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But oh the heavy change !-bereft
Of health, strength, friends and kindred, see !
Old Simon to the world is left
In liveried poverty :
His master's dead, and no one now
Dwells in the Hall of Ivor ;
Men, dogs, and horses, all are dead ;
He is the sole survivor.
And he is lean and he is sick,
His body, dwindled and awry,
Rests upon ankles swoln and thick ;
His legs are thin and dry.
One prop he has, and only one, —
His wife, an aged woman,
Lives with him, near the waterfall,
Upon the village common.
Beside their moss-grown hut of clay,
Not twenty paces from the door,
A scrap of land they have, but they
Are poorest of the poor.
This scrap of land he from the heath
Enclosed when he was stronger ;
But what to them avails the land
Which he can till no longer ?
Oft, working by her husband's side,
Ruth does what Simon cannot do ;
For she, with scanty cause for pride,
Is stouter of the two.
And, though you with your utmost skill
From labour could not wean them,
'Tis little, very little, all
That they can do between them.
Few months of life has he in store
As he to you will tell,
For still, the more he works, the more
Do his weak ankles swell.
My gentle Reader, I perceive
How patiently you've waited,
And now I fear that you exp
Some tale will be related.

O Reader ! had you in your mind
Such stores as silent thought can bring,
O gentle Reader ! you would find
A tale in every thing.
What more I have to say is short,
And you must kindly take it :
It is no tale ; but, should you think,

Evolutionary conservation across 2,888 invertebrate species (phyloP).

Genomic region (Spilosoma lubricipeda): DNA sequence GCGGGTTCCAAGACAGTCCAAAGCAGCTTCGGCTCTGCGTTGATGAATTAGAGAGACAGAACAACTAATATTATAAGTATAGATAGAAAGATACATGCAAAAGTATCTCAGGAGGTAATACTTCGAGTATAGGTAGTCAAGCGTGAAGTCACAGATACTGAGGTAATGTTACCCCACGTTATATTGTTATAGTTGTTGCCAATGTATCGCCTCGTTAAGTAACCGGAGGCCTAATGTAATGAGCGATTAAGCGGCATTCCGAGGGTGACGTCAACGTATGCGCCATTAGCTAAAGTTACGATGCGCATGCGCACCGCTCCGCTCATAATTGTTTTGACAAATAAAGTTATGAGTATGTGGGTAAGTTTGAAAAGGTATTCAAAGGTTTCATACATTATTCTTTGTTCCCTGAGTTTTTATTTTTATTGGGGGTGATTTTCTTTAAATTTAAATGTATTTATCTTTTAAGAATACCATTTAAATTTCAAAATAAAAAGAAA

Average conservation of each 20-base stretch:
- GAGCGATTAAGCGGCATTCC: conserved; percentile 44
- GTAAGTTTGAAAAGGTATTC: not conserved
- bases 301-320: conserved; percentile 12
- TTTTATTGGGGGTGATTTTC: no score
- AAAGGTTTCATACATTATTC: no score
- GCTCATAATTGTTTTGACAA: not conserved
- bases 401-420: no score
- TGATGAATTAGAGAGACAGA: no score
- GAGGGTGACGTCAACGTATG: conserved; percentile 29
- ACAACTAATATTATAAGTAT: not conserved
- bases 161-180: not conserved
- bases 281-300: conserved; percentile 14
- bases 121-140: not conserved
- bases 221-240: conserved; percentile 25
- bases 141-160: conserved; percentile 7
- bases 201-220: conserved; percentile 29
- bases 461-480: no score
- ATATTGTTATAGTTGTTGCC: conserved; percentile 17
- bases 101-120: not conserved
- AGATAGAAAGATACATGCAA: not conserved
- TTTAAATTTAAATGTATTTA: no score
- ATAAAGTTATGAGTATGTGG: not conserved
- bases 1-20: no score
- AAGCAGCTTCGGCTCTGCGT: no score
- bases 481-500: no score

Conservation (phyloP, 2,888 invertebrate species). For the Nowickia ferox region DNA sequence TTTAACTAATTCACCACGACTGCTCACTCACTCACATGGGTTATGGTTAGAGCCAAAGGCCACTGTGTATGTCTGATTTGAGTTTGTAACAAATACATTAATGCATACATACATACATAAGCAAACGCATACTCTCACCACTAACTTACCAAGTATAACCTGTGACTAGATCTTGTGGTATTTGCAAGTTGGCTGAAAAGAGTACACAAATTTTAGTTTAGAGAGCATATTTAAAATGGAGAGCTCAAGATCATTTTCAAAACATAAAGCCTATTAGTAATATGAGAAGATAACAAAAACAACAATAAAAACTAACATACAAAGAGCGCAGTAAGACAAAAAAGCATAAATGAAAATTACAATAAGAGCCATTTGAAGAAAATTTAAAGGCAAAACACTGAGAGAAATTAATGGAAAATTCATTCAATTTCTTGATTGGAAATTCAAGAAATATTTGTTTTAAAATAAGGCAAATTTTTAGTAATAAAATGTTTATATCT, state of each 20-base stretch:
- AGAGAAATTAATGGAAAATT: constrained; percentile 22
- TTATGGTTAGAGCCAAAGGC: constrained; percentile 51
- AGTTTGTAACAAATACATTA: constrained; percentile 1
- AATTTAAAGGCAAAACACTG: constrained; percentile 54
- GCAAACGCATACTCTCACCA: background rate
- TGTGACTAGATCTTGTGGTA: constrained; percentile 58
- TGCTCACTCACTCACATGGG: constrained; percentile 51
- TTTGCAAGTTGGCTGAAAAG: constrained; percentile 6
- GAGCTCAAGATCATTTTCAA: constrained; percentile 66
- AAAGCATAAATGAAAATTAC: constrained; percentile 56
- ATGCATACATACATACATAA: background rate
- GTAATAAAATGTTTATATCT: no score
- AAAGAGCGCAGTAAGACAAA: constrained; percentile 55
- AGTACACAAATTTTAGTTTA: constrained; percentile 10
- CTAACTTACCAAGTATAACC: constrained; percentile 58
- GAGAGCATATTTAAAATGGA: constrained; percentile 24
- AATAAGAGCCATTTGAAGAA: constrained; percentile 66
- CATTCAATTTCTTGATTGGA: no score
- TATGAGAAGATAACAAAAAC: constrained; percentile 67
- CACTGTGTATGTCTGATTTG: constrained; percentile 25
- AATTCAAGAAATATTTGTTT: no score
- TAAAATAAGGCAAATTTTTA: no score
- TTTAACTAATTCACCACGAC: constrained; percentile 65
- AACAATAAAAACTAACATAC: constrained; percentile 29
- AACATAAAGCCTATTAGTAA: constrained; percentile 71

Perhaps a tale you'll make it.
One summer-day I chanced to see
This old Man doing all he could
To unearth the root of an old tree,
A stump of rotten wood.
The mattock totter'd in his hand ;
So vain was his endeavour
That at the root of the old tree
He might have work'd for ever.
'You're overtask’d, good Simon Lee,
Give me your tool,' to him I said ;
And at the word right gladly he
Received my proffer'd aid.
I struck, and with a single blow
The tangled root I sever'd,
At which the poor old man so long
And vainly had endeavour’d.
The tears into his eyes were brought,
And thanks and praises seem'd to run
So fast out of his heart, I thought
They never would have done.
I've heard of hearts unkind, kind deed
With coldness still returning;
Alas ! the gratitude of men
Hath oftener left me mourning.

W. Wordsworth

CCLXIV THE OLD FAMILIAR FACES I have had playmates, I have had companions, In my days of childhood, in my joyful school-days! All, all are gone, the old familiar faces

I have been laughing, I have been carousing,
Drinking late, sitting late, with my bosom cronies ;
All, all are gone, the old familiar faces.
I loved a Love once, fairest among women :
Closed are her doors on me, I must not see her-
All, all are gone, the old familiar faces.
I have a friend, a kinder friend has no man:
Like an ingrate, I left my friend abruptly ;
Left him, to muse on the old familiar faces.
Ghost-like I paced round the haunts of my childhood,
Earth seem'd a desert I was bound to traverse,
Seeking to find the old familiar faces.
Friend of my bosom, thou more than a brother,
Why wert not thou born in my father's dwelling?
So might we talk of the old familiar faces,